Comparison of Air-Fluidized Therapy with Other Support Surfaces Used to Treat Pressure Ulcers in Nursing Home Residents—Part 1.
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In the second prospective controlled study, Strauss et al22 examined the cost-effectiveness of air-fluidized beds over a 36-week period and found that patients who received air-fluidized therapy required 55% fewer days in the hospital, with a shorter average period of hospitalization, as compared to the control group. Support surfaces used for the control group, chosen at the discretion of the treating physician, included alternating pressure pads, air support mattresses, water mattresses, and foam pads. The smaller sample size, selected to assess cost-effectiveness, was not sufficiently powered to demonstrate the efficacy of air-fluidized therapy to promote healing. Although controlled studies23,24 demonstrate the efficacy of air-fluidized therapy as compared to conventional therapy to treat pressure ulcers, these studies did not specifically compare air-fluidized therapy to Group 1 and Group 2 support surfaces.
Additionally, studies with historical controls25,26 and retrospective27,28 and uncontrolled29 studies have shown advantages of treatment with air-fluidized therapy as compared to conventional support surfaces. Although these study designs have distinct limitations, including the lack of randomization and the inability to control for multiple treatments that affect healing, they also offer advantages. For example, the importance of chart review data is discussed in a report of a large retrospective study by Berlowitz et al.42 The group reported results from Patient Assessment Files from 19,981 patients at a Veterans Administration hospital using a model developed to calculate expected pressure ulcer healing rates from chart data. Berlowitz et al stressed the high cost of prospective trials and highlighted the importance of retrospective analyses to identify effective treatment interventions. Thus, a retrospective chart review, as used in this study, provides a cost-effective opportunity to examine treatments in a typical community setting while incorporating larger numbers of patients than would be practical in a randomized controlled trial.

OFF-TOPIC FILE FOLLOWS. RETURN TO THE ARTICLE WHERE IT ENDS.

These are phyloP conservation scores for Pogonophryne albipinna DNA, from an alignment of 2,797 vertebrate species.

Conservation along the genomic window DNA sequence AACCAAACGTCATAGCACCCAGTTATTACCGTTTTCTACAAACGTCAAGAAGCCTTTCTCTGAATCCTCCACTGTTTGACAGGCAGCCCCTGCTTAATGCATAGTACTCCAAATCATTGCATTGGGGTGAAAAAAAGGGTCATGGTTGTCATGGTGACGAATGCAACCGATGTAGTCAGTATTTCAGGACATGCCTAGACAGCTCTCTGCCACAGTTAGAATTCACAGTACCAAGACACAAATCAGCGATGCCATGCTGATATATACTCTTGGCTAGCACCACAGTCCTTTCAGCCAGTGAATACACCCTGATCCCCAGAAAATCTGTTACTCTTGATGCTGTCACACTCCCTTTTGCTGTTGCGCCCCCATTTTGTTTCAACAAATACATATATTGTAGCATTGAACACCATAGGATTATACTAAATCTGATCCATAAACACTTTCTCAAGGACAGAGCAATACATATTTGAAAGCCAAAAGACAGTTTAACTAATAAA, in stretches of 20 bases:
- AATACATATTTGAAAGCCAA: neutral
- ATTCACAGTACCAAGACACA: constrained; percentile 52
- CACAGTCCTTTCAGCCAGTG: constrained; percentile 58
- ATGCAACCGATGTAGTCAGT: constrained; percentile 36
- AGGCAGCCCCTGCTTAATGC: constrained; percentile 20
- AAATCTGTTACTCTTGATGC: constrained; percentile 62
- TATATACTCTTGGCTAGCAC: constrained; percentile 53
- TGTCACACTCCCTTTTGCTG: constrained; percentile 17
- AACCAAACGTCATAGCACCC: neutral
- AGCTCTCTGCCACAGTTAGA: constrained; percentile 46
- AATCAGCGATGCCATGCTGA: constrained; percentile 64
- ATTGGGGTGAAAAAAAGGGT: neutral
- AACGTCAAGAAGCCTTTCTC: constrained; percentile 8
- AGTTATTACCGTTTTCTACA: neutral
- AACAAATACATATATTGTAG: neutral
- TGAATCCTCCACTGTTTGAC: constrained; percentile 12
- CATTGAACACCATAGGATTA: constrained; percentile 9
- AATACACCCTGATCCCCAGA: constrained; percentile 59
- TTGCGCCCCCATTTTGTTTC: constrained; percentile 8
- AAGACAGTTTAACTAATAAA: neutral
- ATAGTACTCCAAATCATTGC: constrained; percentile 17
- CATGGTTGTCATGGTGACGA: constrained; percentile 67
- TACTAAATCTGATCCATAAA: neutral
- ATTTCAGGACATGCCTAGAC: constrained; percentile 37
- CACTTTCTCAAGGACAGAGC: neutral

Comprehensive (or Computerized) Severity of Illness (CSI®). Severity scores, used to quantify hospitalized patients’ burden of illness, have been utilized for more than 25 years to assess mortality, length of hospital stay, and hospitalization costs.43 Although no gold standard exists among severity indexes, the Comprehensive Severity Index (CSI®) also known as the Computerized Severity Index, developed in 1982, provides a valid and reliable measure of illness severity.44 In a 1991 study evaluating six illness severity instruments, the CSI® compared favorably with the other systems, particularly in the area clinical acceptance by physicians.45
The CSI® has been validated and used in a variety of clinical settings, including determining illness severity and resource use differences among Caucasian and African American hospitalized patients,46 assessing illness severity in children hospitalized with bronchiolitis,47 evaluating quality of care,48 determining the relationship between hospital costs and the illness severity,49 and assessing quality of care in patients with cardiac conditions.50 The CSI® also has been modified to include separate components to measure severity of illness in ambulatory, long-term care, hospice, and rehabilitation settings.